Making Sense of Guardianship

Caregivers for people with Alzheimer’s disease often reach a point when they realize their loved one is unable to make rational or informed decisions. If their parent is cooperative and easy going, this incapacity may not be a problem. But if it’s coupled with a tendency to stubbornly refuse assistance or care, it can be dangerous. This is when guardianship can be an important tool for families. Guardianship also can be required when a person with Alzheimer’s or dementia is no longer able to legally sign power of attorney documents due to mental incapacitation.
How to arrange for guardianship of an impaired adult

Guardianship gives you the legal right to make decisions for a parent or loved one with Alzheimer’s or dementia. Guardianship is obtained through a court proceeding and granted by a judge.

When Guardianship is Required

The elderly parent who lives alone in an unsafe condition but who refuses assistance is an archetypal character in the world of the senior advocacy. For instance, imagine a senior named Elda who has Alzheimer’s disease:

Elda’s grown children became concerned because she’s living alone with Advanced Alzheimer’s. Elda recently left the stove on again and started a minor, but very smokey kitchen fire. Her children unplugged the oven, so she’s been eating generic goldfish crackers and Pepsi (refusing the meal delivery her children attempted to arrange). She has sundowners and often wanders the not-so-safe neighborhood at night looking for a corner-store that closed 20 years ago. She has lost $20,000 and counting to Nigerian email scammers. And she recently fell, bruising her hip badly after tripping on a box of old newspapers in her cluttered apartment. Her children know she’s a disaster waiting to happen.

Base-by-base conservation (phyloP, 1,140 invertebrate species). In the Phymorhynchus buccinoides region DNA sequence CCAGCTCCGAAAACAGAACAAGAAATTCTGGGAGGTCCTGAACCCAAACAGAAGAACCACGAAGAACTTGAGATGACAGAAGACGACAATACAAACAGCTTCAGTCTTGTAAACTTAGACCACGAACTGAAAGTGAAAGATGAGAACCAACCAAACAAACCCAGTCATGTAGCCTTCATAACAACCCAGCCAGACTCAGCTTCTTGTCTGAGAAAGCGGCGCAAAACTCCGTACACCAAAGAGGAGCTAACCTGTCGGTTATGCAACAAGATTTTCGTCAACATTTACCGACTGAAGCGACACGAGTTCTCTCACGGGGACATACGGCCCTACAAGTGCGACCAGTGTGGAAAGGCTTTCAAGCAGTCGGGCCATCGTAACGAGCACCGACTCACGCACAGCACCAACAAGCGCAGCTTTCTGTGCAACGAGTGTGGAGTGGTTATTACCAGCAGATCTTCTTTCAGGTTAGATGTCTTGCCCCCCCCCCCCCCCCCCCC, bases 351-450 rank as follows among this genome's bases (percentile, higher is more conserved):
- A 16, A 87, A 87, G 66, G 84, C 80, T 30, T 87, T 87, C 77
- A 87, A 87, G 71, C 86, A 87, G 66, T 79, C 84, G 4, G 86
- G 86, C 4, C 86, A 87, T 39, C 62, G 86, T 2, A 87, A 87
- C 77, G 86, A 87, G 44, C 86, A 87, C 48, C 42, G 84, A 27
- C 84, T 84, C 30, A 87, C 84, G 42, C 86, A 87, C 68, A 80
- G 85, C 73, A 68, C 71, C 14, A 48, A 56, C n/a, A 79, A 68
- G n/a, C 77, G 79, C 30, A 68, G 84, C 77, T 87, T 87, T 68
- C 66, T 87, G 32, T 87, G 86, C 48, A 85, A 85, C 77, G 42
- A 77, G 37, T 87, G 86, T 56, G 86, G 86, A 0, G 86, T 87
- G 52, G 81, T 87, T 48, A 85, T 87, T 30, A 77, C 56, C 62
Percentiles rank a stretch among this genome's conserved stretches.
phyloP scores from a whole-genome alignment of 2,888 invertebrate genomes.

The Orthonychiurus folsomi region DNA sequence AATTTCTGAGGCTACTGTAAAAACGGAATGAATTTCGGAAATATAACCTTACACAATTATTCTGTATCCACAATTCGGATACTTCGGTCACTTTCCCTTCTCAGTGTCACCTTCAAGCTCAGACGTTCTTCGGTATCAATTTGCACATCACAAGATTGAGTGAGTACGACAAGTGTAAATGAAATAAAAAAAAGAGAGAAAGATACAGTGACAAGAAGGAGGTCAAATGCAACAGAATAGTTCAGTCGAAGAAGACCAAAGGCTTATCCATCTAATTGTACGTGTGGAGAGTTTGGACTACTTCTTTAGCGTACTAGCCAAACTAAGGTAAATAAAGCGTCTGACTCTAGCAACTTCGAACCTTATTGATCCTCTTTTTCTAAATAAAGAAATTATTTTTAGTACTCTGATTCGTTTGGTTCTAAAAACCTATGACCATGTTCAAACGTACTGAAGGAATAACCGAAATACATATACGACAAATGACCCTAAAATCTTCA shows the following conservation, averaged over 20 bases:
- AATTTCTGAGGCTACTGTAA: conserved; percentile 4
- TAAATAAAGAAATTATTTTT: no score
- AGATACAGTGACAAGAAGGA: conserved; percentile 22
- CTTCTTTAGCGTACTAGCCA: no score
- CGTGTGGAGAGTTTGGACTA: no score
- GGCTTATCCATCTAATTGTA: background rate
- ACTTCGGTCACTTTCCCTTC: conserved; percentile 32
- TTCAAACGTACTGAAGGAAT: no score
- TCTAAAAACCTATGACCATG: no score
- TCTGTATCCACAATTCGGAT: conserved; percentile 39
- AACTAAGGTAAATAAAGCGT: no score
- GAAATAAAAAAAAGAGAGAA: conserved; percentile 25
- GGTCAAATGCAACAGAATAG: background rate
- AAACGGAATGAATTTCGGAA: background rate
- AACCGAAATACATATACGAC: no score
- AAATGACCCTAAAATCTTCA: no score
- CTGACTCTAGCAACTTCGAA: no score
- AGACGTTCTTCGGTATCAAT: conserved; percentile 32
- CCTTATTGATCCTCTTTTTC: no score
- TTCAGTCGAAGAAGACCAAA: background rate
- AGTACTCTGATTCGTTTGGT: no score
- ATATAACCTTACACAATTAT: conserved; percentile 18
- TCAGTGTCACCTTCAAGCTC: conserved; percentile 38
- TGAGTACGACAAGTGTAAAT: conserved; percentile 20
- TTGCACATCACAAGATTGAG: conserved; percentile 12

If Elda continues to refuse assistance in this situation, the best option for her family would be to seek guardianship.

Authorities of Guardians

Guardians have the same sort of authority a parent has over minor child. With guardianship, families can assure that their loved ones who is mentally incapacitated due to Alzheimer’s disease and other types of dementia are:

  • in a safe and dignified living situation
  • free from financial exploitation
  • able to receive necessary long-term caregiver
  • able to receive necessary medical care

How to Obtain Guardianship

America is built on due process. Depriving an adult of his or her rights is no small thing, so these court proceedings assure guardianship is not abused. In the proceeding, the family member who is seeking guardianship (the petitioner) must provide evidence that the person with Alzheimer’s disease or dementia is incapacitated and proof of their own ability to be competent guardians

Determining whether the person with Alzheimer’s disease or dementia is competent is usually the easy part. A court psychologist will have typically made that determination before the hearing, although the petition can present additional evidence at the hearing.

But the bulk of the court proceeding is used to establish that the petitioner is an appropriate guardian. The Alzheimer’s Foundation notes:

The court scrutinizes all of the actions of the guardian, including the management of the individual’s personal financial affairs, and decisions regarding medical treatments and long-term care. Some states even require a potential guardian to take a court-approved class in order to learn about their responsibilities.”

People seeking guardianship need to demonstrate that there is care plan in place and will make appropriate use of their parent’s funds. If the court agrees that the petition would make an appropriate guardian and that the senior is genuinely incapacitated, guardianship is granted.

Elder Attorneys

If you are in a position where you may need to initiate guardianship proceeding, you should consult with an elder attorney if possible. Elder attorneys specialize in matters such as guardianship. That said, because this is similar to family law and a fairly simple proceeding it is not uncommon to seek guardianship without an attorney. If you do have to initiate a proceeding without an attorney, make sure to do in depth research online and at your local library so that you are able to navigate the proceedings effectively.

Establishing Emergency Guardianship